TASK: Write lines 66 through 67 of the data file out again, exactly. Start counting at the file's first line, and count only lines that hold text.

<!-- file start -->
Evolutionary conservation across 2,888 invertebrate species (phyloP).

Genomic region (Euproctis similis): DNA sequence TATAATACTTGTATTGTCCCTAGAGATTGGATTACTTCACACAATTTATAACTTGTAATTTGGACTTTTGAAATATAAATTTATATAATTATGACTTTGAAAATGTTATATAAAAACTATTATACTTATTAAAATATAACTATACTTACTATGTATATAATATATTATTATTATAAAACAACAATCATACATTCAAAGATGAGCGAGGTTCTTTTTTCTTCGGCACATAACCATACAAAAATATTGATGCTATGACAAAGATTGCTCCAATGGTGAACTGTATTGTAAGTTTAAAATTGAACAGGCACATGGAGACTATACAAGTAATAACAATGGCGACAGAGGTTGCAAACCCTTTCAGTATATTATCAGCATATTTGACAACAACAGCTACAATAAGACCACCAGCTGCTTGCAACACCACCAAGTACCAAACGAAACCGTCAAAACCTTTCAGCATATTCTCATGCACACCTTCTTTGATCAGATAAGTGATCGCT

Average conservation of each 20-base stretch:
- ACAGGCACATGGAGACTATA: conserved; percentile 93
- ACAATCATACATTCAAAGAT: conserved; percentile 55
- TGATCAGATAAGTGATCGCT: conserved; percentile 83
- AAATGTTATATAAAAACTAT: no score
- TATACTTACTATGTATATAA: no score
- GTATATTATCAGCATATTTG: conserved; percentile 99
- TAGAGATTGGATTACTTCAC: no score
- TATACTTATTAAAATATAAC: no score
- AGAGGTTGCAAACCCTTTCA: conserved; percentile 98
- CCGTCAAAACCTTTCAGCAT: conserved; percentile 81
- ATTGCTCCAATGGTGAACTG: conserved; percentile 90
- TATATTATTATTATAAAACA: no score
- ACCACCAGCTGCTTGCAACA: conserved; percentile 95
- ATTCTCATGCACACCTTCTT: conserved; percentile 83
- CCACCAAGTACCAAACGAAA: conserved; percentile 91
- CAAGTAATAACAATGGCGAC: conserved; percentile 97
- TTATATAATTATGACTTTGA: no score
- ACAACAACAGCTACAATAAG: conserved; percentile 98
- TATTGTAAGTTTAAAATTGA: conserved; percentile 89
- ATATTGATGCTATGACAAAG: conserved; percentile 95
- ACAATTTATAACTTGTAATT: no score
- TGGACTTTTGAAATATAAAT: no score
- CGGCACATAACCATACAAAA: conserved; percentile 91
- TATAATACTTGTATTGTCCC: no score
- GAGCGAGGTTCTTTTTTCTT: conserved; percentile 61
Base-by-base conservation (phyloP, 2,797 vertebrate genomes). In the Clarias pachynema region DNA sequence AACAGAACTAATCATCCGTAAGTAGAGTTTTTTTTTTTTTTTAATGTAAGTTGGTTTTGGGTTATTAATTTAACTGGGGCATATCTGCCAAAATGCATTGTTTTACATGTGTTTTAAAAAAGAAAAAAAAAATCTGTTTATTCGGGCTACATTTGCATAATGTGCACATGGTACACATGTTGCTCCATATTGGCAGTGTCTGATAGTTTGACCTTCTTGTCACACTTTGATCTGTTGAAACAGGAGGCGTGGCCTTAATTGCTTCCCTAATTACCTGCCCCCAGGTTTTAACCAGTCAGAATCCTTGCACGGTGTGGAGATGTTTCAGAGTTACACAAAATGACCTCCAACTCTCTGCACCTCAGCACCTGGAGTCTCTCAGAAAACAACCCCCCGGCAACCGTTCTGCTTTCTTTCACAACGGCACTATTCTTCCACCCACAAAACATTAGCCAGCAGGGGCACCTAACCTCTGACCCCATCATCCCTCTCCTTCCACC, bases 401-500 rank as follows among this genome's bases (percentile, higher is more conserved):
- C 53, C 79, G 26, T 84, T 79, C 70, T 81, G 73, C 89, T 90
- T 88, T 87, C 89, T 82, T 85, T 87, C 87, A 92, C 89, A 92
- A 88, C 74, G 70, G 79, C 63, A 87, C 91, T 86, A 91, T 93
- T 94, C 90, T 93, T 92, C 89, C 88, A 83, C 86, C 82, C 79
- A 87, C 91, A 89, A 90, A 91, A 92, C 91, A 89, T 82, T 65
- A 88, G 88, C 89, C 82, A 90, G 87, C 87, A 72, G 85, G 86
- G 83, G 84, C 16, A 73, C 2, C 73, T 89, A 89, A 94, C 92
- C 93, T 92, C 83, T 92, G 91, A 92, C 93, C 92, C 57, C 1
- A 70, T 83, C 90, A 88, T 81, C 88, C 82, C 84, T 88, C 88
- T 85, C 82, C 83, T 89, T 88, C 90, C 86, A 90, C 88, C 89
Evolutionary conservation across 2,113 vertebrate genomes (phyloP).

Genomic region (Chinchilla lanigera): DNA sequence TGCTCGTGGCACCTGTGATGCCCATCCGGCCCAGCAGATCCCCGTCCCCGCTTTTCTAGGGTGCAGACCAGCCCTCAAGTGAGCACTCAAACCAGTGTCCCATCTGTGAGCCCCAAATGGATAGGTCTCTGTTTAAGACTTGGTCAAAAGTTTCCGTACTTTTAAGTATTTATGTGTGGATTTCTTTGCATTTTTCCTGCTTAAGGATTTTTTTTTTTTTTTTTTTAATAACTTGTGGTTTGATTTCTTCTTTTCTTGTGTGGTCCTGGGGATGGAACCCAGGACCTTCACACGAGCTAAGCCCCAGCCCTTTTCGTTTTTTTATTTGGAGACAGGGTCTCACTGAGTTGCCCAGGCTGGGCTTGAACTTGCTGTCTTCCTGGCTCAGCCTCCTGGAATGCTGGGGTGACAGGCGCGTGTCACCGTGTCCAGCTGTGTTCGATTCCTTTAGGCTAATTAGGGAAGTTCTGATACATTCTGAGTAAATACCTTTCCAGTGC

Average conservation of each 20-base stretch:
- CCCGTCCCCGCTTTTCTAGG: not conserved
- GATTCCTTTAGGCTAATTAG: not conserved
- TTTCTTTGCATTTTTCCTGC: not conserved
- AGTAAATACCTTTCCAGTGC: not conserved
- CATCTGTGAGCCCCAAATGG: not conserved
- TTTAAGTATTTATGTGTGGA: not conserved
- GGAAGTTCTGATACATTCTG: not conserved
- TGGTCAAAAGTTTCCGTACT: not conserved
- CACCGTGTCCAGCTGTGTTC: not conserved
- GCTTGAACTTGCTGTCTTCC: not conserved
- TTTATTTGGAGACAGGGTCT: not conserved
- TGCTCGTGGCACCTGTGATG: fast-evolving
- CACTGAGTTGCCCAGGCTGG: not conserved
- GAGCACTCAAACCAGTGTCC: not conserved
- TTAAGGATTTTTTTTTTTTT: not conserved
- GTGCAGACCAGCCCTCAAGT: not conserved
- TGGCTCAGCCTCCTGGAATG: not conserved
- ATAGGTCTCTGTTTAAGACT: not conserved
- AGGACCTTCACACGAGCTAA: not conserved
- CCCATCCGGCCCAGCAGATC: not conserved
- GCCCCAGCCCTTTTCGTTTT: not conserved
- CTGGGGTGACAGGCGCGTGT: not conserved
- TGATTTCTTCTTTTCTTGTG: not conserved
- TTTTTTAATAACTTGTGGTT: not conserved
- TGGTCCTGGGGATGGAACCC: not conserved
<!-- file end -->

- TTTTTTAATAACTTGTGGTT: not conserved
- TGGTCCTGGGGATGGAACCC: not conserved